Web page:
Adams, Massachusetts - A Walking Tour of Park Street
A History of Park Street
The name Park Street comes from a small park, once located in the southwest corner of the street near the railroad tracks. In the early history of Adams, Park Street was the stagecoach route through town. By the 1840s the street was occupied by the houses of crafts-and tradesmen. The business center of town at that time was to the south on Center Street.
The development of today's downtown began with the completion of the Town Hall (#1) in 1883, six years after the division of North Adams and Adams. In the following 15 years, Park Street grew up to be what we see today.
The major factor that changed the character of Park Street was the large expansion of the cotton mills in the 1890s. The increased business and growing population created a demand for more store and office space. Houses that were on the street for 40 years were moved. Two houses (#11 and #22) were actually raised up and store space added beneath them. Along with the Fire House (now the Adams Ambulance Service, #24), four 3-story brick buildings were built: the Mausert Block (#20), the Daniels Block (#23), the Jones Block (#25), and the Dawson Block (#10). In general, the wooden houses were replaced by multistoried brick buildings that contained stores on the ground floor with offices and meeting halls on the upper floors.
In 1969, Town Meeting members defeated an urban renewal proposal to demolish most of the buildings on the street. Two years earlier a similar plan razed the Center Street area eliminating the buildings of the old commercial center of Adams.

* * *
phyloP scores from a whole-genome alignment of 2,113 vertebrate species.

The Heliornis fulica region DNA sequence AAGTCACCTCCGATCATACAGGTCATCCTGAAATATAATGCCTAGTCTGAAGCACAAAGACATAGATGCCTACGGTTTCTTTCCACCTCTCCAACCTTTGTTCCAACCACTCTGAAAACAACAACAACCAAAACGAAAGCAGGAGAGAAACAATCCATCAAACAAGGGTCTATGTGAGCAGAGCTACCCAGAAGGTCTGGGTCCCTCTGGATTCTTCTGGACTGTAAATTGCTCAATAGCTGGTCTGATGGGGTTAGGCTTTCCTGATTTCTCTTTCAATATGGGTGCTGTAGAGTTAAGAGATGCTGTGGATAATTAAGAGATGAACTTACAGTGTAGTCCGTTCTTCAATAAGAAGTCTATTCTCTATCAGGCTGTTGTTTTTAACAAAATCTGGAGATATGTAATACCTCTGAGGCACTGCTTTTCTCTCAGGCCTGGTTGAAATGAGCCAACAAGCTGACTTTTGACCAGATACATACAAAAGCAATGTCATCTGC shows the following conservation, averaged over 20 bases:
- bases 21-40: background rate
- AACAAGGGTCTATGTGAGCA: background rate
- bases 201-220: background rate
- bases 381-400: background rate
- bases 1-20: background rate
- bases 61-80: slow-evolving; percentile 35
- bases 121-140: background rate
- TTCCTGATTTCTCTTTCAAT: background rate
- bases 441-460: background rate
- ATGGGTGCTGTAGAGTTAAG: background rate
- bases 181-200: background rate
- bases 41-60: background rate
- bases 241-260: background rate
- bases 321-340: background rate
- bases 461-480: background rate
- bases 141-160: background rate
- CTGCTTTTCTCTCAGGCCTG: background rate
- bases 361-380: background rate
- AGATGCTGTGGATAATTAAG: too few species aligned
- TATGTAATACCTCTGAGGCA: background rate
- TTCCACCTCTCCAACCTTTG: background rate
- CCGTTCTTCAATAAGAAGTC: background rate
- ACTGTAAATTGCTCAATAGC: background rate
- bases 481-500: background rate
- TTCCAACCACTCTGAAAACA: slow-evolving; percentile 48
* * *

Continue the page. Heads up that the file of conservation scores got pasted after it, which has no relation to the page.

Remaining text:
In the 1980s, the street was revitalized with a historic preservation strategy fueled by federal, state and local government monies and the cooperation of property owners.
Park Street welcomes residents and visitors with green spaces, pleasant shops, interesting architecture and grace of a small-town main street.
Click here for map.
#1 - Town Hall
On the corner of School and Park streets, a site which was earlier occupied by a school, the Town Hall was built to serve local government, house the District Court and The Registry of Deeds, as well as provide an auditorium on the second floor. A fire in 1949 destroyed the peaked roof and tower. When the building was remodeled, the façade underwent dramatic changes. The Police Station is located to the rear of Town Hall.
#2 - The Red Carpet
This building was originally a private residence but has been a restaurant since the 1920s. A photo display inside captures a view of Adams and its residents.
#3 - Simmons Furniture
The Simmons family operated businesses in this building, the fancy yellow one across the street (#9) and the one on the corner of School Street (#27). An examination of the windows and architectural style of this building reveal that it was once a church.